It’s true that Buxton’s performance hasn’t quite measured up to his potential as of yet, with injuries playing a large part in hampering his development. Seager, on the other hand, has been durable and has flat-out performed, particularly in a 2015 season that saw him not only make it to the big leagues like Buxton, but perform so well that he was an integral part of a postseason lineup.
“Seager had a better year and was more durable in 2015,” one general manager said. “Buxton possesses better skills overall. The bat decides the best of the best, so Seager wins out until Buxton does more offensively.”

Jim Furtado Posted: December 29, 2015 at 09:42 AM | 6 comment(s)
  Beats: prospects

Monday, December 28, 2015

Ask BA: How Tough Is The Classification Jump? - BaseballAmerica.com

A nice Q&A on Baseball America.

Jim Furtado Posted: December 28, 2015 at 01:09 PM | 3 comment(s)
  Beats: prospects

Tuesday, December 22, 2015

All-or-nothing approach defines draftee Bregman - Houston Chronicle

Meet Alex Bregman.

Frank Anderson, father of big league pitcher Brett Anderson and a University of Houston assistant coach, has put on clinics at the Albuquerque Baseball Academy and also has seen Bregman since he was about 10 years old. He never worked as closely with Bregman as Brewer did, but even from afar, the same qualities were apparent. The Astros have a dirty-uniform, non-stop, get-it-done player - with talent to boot.

“The motor that he has that other people don’t have, and the drive and the day-to-day things that he did, even at a young age when I was out there, I mean, it’s the same things that you see today,” Anderson said. “It’s just a motor that never stops. It’s something that not a lot of people have, and you watch it from afar and you go, it’s something special.”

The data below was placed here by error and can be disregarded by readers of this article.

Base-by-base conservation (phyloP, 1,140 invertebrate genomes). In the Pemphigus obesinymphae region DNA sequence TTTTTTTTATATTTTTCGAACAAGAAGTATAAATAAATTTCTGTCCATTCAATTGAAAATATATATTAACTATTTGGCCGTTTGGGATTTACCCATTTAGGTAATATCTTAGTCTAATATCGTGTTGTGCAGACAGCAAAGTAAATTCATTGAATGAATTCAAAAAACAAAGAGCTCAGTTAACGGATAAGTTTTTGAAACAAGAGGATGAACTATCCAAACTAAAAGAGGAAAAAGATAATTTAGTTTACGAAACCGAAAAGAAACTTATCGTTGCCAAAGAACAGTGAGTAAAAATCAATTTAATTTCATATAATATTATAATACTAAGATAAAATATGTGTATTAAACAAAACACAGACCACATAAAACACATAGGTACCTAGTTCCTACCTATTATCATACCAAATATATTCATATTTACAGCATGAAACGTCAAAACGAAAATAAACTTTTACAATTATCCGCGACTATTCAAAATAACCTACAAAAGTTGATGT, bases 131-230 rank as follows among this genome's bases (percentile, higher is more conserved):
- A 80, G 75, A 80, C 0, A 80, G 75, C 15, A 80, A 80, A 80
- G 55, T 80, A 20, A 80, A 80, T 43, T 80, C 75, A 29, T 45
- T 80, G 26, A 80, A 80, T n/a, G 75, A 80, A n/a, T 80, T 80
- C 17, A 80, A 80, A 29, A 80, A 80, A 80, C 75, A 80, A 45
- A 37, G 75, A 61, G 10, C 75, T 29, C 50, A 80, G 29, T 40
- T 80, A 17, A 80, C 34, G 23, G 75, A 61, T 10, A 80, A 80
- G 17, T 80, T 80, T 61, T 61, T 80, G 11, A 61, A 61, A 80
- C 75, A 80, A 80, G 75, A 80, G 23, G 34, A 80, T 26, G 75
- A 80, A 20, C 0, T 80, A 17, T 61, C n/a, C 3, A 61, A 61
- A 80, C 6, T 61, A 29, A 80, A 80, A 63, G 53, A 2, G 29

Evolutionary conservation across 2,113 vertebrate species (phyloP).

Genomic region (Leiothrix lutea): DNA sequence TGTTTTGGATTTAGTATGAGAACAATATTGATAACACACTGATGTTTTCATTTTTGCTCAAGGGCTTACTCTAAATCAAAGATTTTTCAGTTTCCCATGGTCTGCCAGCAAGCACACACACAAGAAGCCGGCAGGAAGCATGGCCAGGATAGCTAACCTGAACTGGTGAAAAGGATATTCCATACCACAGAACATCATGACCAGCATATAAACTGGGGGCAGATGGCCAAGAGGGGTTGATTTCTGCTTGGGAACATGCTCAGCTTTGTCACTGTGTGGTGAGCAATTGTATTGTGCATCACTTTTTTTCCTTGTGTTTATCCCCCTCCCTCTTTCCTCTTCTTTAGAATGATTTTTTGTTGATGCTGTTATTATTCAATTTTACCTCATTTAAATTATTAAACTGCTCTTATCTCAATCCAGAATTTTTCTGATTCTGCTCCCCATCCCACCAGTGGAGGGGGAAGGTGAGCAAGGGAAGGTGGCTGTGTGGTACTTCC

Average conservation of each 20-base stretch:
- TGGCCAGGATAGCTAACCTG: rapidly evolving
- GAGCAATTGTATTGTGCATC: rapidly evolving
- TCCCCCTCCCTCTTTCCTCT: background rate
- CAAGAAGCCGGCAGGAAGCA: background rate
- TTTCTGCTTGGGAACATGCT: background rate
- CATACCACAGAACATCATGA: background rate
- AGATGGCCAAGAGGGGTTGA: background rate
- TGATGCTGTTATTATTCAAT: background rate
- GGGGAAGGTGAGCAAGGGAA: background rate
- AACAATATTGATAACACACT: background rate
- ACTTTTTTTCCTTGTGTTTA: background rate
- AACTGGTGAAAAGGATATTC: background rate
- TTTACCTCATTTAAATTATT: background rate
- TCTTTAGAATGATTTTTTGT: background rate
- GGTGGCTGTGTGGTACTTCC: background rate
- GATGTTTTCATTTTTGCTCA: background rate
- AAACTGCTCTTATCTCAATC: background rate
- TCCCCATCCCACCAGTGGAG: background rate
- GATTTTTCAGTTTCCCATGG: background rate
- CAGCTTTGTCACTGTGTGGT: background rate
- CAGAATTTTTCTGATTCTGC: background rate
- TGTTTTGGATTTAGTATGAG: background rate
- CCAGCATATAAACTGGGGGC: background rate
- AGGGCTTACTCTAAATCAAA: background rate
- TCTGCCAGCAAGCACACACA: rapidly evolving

Anderson recalled Bregman playing for multiple teams as a teenager. On a 110-degree day, the kid was racing around town, trying to play just the final four innings of his third game of the day.

That kind of endurance likely would lend itself to bull riding just as well as it did creating one of the best amateur shortstop’s in the nation.

Jim Furtado Posted: December 22, 2015 at 09:50 AM | 1 comment(s)
  Beats: alex bregman, astros, prospects

Tuesday, December 08, 2015

A Visual History of Baseball America’s Top 100 Prospect Lists – The Hardball Times

Good stuff.

More curious is the presence of the Tigers, particularly since Dave Dombrowski was at the helm for 13 consecutive seasons. Either through scouting, development or trades, Dombrowski’s charges flooded the BA top 100 from 1990 until 2001. In this time frame, Dombrowski was the Opening Day GM for 11 seasons (not counting 1992, when the Marlins were yet to debut). His teams placed 65 players on the top 100 during that run, a dizzying average of 5.9 players per year.

Dombrowski’s next 13 years in Motown placed just 26 players on the list, a precipitous drop to just two per year from his previous heights. It certainly didn’t alter his on-field success, as the Tigers made five playoff and two World Series appearances while racking up 86 wins ore more in seven of nine years from 2006 until 2014. The natural assumption, given the Tigers’ larger financial resources compared to the Expos and Marlins, is that he dealt top 100 talent for more reliable top-end talent at the major league level. However, this isn’t the case. No player dealt by the Motown edition of Dombrowski landed on the top 100 after being dealt.

Jim Furtado Posted: December 08, 2015 at 09:18 AM | 2 comment(s)
  Beats: prospects, top prospects

Thursday, December 03, 2015

Baseball Prospectus | 2016 Prospects: Milwaukee Brewers Top 10 Prospects

A freebie from BP.

The Top Ten

1. SS Orlando Arcia
2. OF Brett Phillips
3. RHP Jorge Lopez
4. OF Trent Clark
5. SS Gilbert Lara
6. RHP Devin Williams
7. OF Monte Harrison
8. RHP Zach Davies
9. RHP Cody Ponce
10. OF Tyrone Taylor

Jim Furtado Posted: December 03, 2015 at 09:32 AM | 2 comment(s)
  Beats: brewers, prospects

Tuesday, December 01, 2015